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The Music, The Movement, The Message
Although many members of the cast were intimately familiar with the material, Columbus led them through an intensive pre-production rehearsal period in order to help them learn the new arrangements and the demands of adapting their performances to the screen. He was aided by music producer Rob Cavallo and with vocal conductor Tim Weil (who had worked closely with Jonathan Larson on the play as music supervisor).

Columbus knew from the start that he wanted the soundtrack to have a harder edge than the play's arrangements — a genuine rock and roll core. Music producer Rob Cavallo began working in this direction with five skilled rock musicians on drums, bass, two guitars and a keyboard, and recorded the new arrangements at El Dorado Studios in Los Angeles.

"They tracked the music like a rock band, not like one would do a traditional score,” comments Barnathan. "Cavallo got this band in a room and they just dug these songs out until they really rocked, which was very exciting for Chris since he wanted the music to have an authentic sound.”

"Creative people bring creativity to a process no matter where it is in the development process,” says Weil, who began working with Jonathan Larson as the audition pianist, but was asked to stay on as music director of the play. "Rob's work has always been very inspiring,” he continues. "These guys who played the music are fantastic L.A. studio musicians, real veterans who also brought their own creativity to it -- filtered through Rob's sensibility as a producer. It was like a breath of fresh air, a whole different take on the material that's unbelievably great.”

While the music was being recorded in Los Angeles, Tim Weil was working with the cast members in San Francisco, preparing them to record the vocals. "There were things Tim had always wanted to alter in the music, and others he was sure he wanted to remain exactly the same — things that Jonathan had been very adamant about,” comments Thoms. "Tim was instrumental in keeping the magic of all the music but expanding it a little bit and doing some experimentation.”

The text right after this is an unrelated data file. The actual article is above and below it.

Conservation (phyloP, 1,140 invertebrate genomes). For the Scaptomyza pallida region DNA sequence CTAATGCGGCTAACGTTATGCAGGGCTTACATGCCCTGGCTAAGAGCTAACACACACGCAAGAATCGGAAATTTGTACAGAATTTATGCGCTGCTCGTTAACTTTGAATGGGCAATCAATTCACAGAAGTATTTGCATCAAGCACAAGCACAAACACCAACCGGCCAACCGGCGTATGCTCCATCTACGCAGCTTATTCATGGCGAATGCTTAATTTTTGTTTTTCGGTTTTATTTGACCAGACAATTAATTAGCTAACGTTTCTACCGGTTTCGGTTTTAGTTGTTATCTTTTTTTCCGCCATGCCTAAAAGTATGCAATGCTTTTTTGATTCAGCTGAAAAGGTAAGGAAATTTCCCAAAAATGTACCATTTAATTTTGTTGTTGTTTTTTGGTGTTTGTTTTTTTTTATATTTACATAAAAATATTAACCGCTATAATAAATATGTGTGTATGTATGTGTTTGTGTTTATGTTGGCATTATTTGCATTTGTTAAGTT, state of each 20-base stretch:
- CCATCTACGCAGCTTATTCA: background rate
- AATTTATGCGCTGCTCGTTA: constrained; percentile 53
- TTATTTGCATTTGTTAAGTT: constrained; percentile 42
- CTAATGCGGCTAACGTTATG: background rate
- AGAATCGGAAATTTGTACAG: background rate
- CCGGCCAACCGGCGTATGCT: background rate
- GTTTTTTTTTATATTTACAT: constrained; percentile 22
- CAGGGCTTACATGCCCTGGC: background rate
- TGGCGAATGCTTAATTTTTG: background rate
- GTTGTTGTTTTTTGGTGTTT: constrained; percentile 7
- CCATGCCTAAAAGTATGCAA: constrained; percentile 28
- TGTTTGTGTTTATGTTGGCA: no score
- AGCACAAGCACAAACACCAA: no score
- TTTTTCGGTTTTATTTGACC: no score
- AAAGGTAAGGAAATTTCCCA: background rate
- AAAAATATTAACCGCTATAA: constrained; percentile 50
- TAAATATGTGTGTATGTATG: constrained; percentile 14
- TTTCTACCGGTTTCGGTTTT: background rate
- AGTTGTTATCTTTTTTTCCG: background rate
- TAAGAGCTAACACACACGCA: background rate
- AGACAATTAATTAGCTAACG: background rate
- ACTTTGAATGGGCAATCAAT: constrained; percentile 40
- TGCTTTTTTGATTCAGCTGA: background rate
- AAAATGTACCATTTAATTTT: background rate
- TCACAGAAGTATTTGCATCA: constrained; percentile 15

The recorded music was brought to northern California where the cast added the vocal tracks at Skywalker Sound. This process took 28 days, during which time, each actor worked diligently with Weil.

"At Skywalker, where we recorded the voices,” says Barnathan, "everyone was excited and nervous — especially the six cast members who had done the show 10 years earlier. For them it was like they were coming back to a place they never expected to return to.”

The soundtrack, which was finished prior to the commencement of principal photography (with the exception of strings and horns, which were added later), became a vital part of each scene. The actors sang and/or lip-synced to the prerecorded music as they added dance elements to their performances, which were created and designed by veteran choreographer, Keith Young.

"I began the process by going to New York and seeing the show,” says Young. "In fact, I went back several times so I could get all I could from the play and could correctly interpret what Larson had created and attempt to capture the show's essence. Working with a skeleton crew of eight dancers, I worked out each dance and showed it to Chris to use as a point of departure in our conversations. That allowed us to explore and grow from there.”

In approaching the design of each dance, Young would ask himself certain essential questions: "Is this movement telling the story? Can someone watch this with no music, no lyrics, no principals and still get the story? Until the answer was yes, I kept striving to make that happen.”

To accentuate the emotional force of the "Tango Maureen” number, for instance, Young had to design a dance that would not only be appropriate for the charact

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